SCOTTISH farmers are being advised to take steps and plan fodder usage now, as experts predict a late spring with grass growth beginning two-to-three weeks later than normal.

This could lead to a variety of problems, including straw shortages, which could in turn heighten the risk of disease among newborn animals.

Basil Lowman, beef adviser at SAC Consulting said: "A late spring couldn't be at a worse time. Not only are many farmers already short of forage due to last summer's wet weather, which forced many stock to be housed much earlier than normal, but potentially as problematic is a severe shortage of straw to bed stock.

"Many farmers with suckler herds, block-calving dairy herds and housed flocks time calving and lambing so that stock can be immediately turned out on to clean, high-quality spring grass.

"Being forced to keep animals indoors could pose a major additional disease challenge to newborn animals this spring. With a real risk of a late spring, it is best to plan now and minimise problems later."

Immediate steps livestock farmers can take to combat the late spring include:

* Discuss with their vets what preventative treatments, for example vaccinations, might be sensible and cost effective.

* Sell trading stock as quickly as possible. Even consider selling all or some cattle store rather than finishing them.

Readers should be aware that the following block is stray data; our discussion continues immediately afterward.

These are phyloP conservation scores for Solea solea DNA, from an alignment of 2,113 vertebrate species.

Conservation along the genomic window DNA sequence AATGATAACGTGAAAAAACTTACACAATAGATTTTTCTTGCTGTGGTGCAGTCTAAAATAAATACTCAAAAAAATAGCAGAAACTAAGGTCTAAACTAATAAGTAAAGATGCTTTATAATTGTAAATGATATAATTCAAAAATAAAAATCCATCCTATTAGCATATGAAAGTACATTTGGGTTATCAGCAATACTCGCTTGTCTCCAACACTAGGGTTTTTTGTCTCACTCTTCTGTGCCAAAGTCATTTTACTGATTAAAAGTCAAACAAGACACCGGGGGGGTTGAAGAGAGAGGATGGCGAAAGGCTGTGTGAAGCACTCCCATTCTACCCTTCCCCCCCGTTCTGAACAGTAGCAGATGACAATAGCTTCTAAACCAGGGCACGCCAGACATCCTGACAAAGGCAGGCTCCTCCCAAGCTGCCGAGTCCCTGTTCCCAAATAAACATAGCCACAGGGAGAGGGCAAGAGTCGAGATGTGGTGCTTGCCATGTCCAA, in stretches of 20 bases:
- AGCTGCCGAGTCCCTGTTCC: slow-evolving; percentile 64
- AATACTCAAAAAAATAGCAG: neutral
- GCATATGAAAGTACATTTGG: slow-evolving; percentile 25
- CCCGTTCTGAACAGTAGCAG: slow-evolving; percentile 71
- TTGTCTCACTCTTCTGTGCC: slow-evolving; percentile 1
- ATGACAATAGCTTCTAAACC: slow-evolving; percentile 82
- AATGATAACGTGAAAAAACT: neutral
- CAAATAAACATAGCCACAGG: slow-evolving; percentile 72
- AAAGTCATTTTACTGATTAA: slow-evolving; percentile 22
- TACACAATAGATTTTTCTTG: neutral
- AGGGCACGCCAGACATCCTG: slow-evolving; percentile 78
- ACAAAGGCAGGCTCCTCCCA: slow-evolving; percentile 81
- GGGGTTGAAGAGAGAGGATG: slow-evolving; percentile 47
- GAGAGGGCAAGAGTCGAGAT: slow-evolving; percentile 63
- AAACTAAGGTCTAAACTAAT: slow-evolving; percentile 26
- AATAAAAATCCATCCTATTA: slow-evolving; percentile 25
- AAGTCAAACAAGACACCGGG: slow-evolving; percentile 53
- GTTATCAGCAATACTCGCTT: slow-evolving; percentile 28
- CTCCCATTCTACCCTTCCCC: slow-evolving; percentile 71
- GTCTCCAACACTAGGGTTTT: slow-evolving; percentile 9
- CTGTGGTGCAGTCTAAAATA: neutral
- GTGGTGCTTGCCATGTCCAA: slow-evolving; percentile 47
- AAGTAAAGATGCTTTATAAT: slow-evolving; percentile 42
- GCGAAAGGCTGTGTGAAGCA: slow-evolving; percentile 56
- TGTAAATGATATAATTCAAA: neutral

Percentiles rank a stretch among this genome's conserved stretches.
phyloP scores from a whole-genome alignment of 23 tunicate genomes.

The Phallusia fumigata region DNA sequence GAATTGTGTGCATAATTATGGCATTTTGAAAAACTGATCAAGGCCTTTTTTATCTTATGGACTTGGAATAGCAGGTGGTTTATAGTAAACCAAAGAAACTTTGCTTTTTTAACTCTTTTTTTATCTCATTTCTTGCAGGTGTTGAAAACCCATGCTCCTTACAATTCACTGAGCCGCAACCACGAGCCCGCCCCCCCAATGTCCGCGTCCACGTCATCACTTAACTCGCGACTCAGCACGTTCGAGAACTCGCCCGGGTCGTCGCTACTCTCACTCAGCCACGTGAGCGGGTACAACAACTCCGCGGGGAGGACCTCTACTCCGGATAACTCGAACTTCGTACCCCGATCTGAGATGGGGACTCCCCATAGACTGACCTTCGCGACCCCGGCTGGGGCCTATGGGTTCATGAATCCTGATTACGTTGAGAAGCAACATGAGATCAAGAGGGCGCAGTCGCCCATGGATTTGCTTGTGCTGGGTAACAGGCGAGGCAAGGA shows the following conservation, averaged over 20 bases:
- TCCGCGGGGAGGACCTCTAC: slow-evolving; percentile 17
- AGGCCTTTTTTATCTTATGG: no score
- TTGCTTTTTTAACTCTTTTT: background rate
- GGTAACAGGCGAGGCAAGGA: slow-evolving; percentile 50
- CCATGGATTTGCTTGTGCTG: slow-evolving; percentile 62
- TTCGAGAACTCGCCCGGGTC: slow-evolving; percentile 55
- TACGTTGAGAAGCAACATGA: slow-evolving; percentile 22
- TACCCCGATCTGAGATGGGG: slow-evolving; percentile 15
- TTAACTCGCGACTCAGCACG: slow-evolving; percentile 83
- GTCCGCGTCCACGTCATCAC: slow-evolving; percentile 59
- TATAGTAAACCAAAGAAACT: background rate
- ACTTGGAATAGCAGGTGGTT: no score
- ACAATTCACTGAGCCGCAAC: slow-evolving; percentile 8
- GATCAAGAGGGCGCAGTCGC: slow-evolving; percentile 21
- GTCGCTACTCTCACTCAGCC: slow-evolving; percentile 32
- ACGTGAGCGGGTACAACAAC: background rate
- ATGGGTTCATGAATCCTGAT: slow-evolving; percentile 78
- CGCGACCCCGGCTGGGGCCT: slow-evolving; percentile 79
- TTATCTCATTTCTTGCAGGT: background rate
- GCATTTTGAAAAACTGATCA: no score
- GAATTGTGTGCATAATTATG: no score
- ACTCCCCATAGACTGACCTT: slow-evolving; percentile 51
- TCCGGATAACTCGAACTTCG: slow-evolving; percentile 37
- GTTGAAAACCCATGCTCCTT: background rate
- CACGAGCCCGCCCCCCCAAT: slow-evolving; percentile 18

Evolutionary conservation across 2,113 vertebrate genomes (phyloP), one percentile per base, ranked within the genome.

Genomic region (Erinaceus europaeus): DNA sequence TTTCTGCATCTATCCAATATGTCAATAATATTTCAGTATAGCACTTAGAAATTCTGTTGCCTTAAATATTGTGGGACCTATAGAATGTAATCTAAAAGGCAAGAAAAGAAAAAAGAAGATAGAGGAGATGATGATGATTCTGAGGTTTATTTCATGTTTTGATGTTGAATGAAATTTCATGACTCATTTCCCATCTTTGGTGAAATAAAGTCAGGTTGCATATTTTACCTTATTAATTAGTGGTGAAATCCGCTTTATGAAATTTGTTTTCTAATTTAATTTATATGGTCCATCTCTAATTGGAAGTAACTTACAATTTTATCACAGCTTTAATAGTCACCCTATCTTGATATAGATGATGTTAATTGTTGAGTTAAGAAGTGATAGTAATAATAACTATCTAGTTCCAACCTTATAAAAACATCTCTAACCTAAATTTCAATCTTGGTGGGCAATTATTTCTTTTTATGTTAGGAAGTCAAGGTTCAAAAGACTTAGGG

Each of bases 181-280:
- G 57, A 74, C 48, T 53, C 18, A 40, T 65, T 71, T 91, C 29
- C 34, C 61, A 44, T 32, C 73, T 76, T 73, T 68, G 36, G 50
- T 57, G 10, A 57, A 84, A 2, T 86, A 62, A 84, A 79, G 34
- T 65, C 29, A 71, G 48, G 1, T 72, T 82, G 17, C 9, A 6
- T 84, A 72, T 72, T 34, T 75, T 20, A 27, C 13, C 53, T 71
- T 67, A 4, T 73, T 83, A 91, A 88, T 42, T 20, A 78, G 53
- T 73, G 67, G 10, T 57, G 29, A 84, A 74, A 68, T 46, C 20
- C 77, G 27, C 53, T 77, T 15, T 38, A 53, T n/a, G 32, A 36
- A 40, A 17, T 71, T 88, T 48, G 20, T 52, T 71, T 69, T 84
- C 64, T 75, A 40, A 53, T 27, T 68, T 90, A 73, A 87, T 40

* Prioritise bedding towards young-stock, especially newborns. For example, ensure a dry, well-bedded creep area is made available for new calves.

* Graze all grass and delay shutting fields up for silage. Consider grazing forward winter sown cereal crops with ewes and lambs, or graze cover crops.

Market round-up

C&D Auction Marts Ltd sold 11 prime heifers in Dumfries yesterday to a top of 210.9p per kg and an average of 188.4p, while three prime bullocks peaked at 196p and levelled at 179.8p.

In the rough ring 21 beef cows sold to 174p and averaged 144p, while 55 dairy cows peaked at 145p and levelled at 120.1p.

The firm also sold 760 prime hoggs to a top of £120 per head and 246p per kg to average 214.2p (-11.8p on the week).

A smaller show of 318 cast sheep saw heavy ewes sell to £153.50 and average £84, while light/export-type ewes peaked at £76.50 for Cheviots and levelled at £52.34.

Messrs Craig Wilson Ltd sold 641 prime hoggs in Newton Stewart on Wednesday to a top of £126 and 255.8p to average 218.4p (no change).

Cast sheep were very dear with 184 heavy ewes selling to £165 for Texels and averaging £99.10, while 237 light ewes peaked at £113 for Cheviots and levelled at £59.20.